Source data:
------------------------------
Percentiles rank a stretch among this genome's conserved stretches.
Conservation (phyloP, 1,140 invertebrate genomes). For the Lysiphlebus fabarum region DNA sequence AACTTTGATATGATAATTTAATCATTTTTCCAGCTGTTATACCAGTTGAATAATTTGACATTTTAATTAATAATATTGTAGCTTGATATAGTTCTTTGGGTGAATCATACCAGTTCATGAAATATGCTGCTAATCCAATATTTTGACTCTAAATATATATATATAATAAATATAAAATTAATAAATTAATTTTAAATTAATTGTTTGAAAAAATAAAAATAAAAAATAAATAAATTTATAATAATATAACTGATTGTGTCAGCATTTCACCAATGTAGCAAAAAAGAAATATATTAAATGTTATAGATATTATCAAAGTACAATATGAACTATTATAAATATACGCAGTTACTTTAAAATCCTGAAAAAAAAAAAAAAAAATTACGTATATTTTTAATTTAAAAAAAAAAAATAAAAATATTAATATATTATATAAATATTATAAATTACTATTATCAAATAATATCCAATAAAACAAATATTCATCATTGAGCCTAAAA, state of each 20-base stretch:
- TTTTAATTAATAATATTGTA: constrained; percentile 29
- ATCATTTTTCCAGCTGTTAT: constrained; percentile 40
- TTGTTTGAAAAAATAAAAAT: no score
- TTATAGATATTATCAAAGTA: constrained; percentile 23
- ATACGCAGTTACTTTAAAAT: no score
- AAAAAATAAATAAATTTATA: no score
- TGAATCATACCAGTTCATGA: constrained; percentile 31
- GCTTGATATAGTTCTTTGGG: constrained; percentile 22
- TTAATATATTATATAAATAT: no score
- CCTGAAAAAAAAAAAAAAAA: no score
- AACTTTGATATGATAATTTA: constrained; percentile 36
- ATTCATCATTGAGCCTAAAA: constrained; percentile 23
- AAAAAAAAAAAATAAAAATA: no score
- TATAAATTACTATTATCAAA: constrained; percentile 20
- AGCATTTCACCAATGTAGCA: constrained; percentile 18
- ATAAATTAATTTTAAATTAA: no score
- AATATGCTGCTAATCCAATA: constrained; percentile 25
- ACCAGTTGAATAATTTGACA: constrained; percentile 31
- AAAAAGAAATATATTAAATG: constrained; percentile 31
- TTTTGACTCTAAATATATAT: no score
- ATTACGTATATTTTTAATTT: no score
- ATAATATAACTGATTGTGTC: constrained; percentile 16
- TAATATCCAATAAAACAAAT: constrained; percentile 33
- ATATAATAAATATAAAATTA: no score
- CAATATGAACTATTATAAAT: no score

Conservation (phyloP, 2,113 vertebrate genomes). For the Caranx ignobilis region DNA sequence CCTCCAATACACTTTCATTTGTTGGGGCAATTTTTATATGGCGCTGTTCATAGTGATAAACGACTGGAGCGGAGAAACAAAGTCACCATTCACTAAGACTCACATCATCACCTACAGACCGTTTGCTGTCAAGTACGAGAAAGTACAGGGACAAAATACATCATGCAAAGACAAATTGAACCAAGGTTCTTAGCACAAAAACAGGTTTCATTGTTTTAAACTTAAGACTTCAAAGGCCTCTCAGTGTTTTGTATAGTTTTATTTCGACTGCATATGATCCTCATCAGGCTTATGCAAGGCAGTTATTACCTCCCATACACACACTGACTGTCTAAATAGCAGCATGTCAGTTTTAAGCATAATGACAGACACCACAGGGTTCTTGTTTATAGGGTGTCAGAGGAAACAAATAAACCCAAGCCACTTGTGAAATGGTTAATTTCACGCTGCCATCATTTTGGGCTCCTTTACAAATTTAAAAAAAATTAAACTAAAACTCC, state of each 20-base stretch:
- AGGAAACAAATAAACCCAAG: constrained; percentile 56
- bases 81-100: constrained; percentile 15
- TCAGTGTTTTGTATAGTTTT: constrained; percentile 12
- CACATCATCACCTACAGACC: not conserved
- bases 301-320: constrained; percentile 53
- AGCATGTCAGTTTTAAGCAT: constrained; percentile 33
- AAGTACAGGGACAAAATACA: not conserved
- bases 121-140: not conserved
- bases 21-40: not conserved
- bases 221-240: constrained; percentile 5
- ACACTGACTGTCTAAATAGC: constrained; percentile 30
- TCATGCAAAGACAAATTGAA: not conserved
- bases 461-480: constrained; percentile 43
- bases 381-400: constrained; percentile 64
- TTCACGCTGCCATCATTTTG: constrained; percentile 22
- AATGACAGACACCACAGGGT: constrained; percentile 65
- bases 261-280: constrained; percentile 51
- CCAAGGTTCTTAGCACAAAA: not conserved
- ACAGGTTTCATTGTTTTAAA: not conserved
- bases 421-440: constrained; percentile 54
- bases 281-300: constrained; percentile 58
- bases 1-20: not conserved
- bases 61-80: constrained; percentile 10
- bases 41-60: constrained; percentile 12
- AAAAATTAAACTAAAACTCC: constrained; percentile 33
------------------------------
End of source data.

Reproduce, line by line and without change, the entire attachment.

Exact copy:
Percentiles rank a stretch among this genome's conserved stretches.
Conservation (phyloP, 1,140 invertebrate genomes). For the Lysiphlebus fabarum region DNA sequence AACTTTGATATGATAATTTAATCATTTTTCCAGCTGTTATACCAGTTGAATAATTTGACATTTTAATTAATAATATTGTAGCTTGATATAGTTCTTTGGGTGAATCATACCAGTTCATGAAATATGCTGCTAATCCAATATTTTGACTCTAAATATATATATATAATAAATATAAAATTAATAAATTAATTTTAAATTAATTGTTTGAAAAAATAAAAATAAAAAATAAATAAATTTATAATAATATAACTGATTGTGTCAGCATTTCACCAATGTAGCAAAAAAGAAATATATTAAATGTTATAGATATTATCAAAGTACAATATGAACTATTATAAATATACGCAGTTACTTTAAAATCCTGAAAAAAAAAAAAAAAAATTACGTATATTTTTAATTTAAAAAAAAAAAATAAAAATATTAATATATTATATAAATATTATAAATTACTATTATCAAATAATATCCAATAAAACAAATATTCATCATTGAGCCTAAAA, state of each 20-base stretch:
- TTTTAATTAATAATATTGTA: constrained; percentile 29
- ATCATTTTTCCAGCTGTTAT: constrained; percentile 40
- TTGTTTGAAAAAATAAAAAT: no score
- TTATAGATATTATCAAAGTA: constrained; percentile 23
- ATACGCAGTTACTTTAAAAT: no score
- AAAAAATAAATAAATTTATA: no score
- TGAATCATACCAGTTCATGA: constrained; percentile 31
- GCTTGATATAGTTCTTTGGG: constrained; percentile 22
- TTAATATATTATATAAATAT: no score
- CCTGAAAAAAAAAAAAAAAA: no score
- AACTTTGATATGATAATTTA: constrained; percentile 36
- ATTCATCATTGAGCCTAAAA: constrained; percentile 23
- AAAAAAAAAAAATAAAAATA: no score
- TATAAATTACTATTATCAAA: constrained; percentile 20
- AGCATTTCACCAATGTAGCA: constrained; percentile 18
- ATAAATTAATTTTAAATTAA: no score
- AATATGCTGCTAATCCAATA: constrained; percentile 25
- ACCAGTTGAATAATTTGACA: constrained; percentile 31
- AAAAAGAAATATATTAAATG: constrained; percentile 31
- TTTTGACTCTAAATATATAT: no score
- ATTACGTATATTTTTAATTT: no score
- ATAATATAACTGATTGTGTC: constrained; percentile 16
- TAATATCCAATAAAACAAAT: constrained; percentile 33
- ATATAATAAATATAAAATTA: no score
- CAATATGAACTATTATAAAT: no score

Conservation (phyloP, 2,113 vertebrate genomes). For the Caranx ignobilis region DNA sequence CCTCCAATACACTTTCATTTGTTGGGGCAATTTTTATATGGCGCTGTTCATAGTGATAAACGACTGGAGCGGAGAAACAAAGTCACCATTCACTAAGACTCACATCATCACCTACAGACCGTTTGCTGTCAAGTACGAGAAAGTACAGGGACAAAATACATCATGCAAAGACAAATTGAACCAAGGTTCTTAGCACAAAAACAGGTTTCATTGTTTTAAACTTAAGACTTCAAAGGCCTCTCAGTGTTTTGTATAGTTTTATTTCGACTGCATATGATCCTCATCAGGCTTATGCAAGGCAGTTATTACCTCCCATACACACACTGACTGTCTAAATAGCAGCATGTCAGTTTTAAGCATAATGACAGACACCACAGGGTTCTTGTTTATAGGGTGTCAGAGGAAACAAATAAACCCAAGCCACTTGTGAAATGGTTAATTTCACGCTGCCATCATTTTGGGCTCCTTTACAAATTTAAAAAAAATTAAACTAAAACTCC, state of each 20-base stretch:
- AGGAAACAAATAAACCCAAG: constrained; percentile 56
- bases 81-100: constrained; percentile 15
- TCAGTGTTTTGTATAGTTTT: constrained; percentile 12
- CACATCATCACCTACAGACC: not conserved
- bases 301-320: constrained; percentile 53
- AGCATGTCAGTTTTAAGCAT: constrained; percentile 33
- AAGTACAGGGACAAAATACA: not conserved
- bases 121-140: not conserved
- bases 21-40: not conserved
- bases 221-240: constrained; percentile 5
- ACACTGACTGTCTAAATAGC: constrained; percentile 30
- TCATGCAAAGACAAATTGAA: not conserved
- bases 461-480: constrained; percentile 43
- bases 381-400: constrained; percentile 64
- TTCACGCTGCCATCATTTTG: constrained; percentile 22
- AATGACAGACACCACAGGGT: constrained; percentile 65
- bases 261-280: constrained; percentile 51
- CCAAGGTTCTTAGCACAAAA: not conserved
- ACAGGTTTCATTGTTTTAAA: not conserved
- bases 421-440: constrained; percentile 54
- bases 281-300: constrained; percentile 58
- bases 1-20: not conserved
- bases 61-80: constrained; percentile 10
- bases 41-60: constrained; percentile 12
- AAAAATTAAACTAAAACTCC: constrained; percentile 33